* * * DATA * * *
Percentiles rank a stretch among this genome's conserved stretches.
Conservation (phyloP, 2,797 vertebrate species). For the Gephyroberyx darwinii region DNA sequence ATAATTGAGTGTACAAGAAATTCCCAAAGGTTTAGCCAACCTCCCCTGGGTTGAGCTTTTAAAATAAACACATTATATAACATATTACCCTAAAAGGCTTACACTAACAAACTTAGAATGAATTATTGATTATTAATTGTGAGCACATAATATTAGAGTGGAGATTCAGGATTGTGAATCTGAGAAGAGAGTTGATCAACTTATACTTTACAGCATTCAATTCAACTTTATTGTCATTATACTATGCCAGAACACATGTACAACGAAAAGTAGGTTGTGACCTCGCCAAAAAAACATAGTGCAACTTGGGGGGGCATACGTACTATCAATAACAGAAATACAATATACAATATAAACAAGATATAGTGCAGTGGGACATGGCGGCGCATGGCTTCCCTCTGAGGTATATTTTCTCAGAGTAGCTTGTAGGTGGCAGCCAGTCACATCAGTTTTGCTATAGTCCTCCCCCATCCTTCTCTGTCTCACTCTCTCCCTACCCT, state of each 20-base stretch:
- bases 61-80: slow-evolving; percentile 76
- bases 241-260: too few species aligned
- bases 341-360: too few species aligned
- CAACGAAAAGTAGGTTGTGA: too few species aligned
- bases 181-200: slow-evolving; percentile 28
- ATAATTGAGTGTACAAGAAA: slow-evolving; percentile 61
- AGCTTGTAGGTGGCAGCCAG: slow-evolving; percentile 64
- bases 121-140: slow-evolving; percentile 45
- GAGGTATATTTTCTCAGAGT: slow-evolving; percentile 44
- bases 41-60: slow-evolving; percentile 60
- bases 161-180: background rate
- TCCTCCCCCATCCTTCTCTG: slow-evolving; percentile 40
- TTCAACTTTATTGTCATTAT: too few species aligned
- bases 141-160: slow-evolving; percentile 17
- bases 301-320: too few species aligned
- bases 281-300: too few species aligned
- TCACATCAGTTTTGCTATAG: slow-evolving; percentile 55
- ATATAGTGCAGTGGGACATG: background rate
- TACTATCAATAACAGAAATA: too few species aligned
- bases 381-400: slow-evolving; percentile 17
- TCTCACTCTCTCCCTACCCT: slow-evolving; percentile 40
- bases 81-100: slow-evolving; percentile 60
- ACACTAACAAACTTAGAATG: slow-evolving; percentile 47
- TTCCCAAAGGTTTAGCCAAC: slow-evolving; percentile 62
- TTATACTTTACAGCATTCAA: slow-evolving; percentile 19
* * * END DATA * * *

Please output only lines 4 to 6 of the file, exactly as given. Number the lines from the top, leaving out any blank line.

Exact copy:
- bases 241-260: too few species aligned
- bases 341-360: too few species aligned
- CAACGAAAAGTAGGTTGTGA: too few species aligned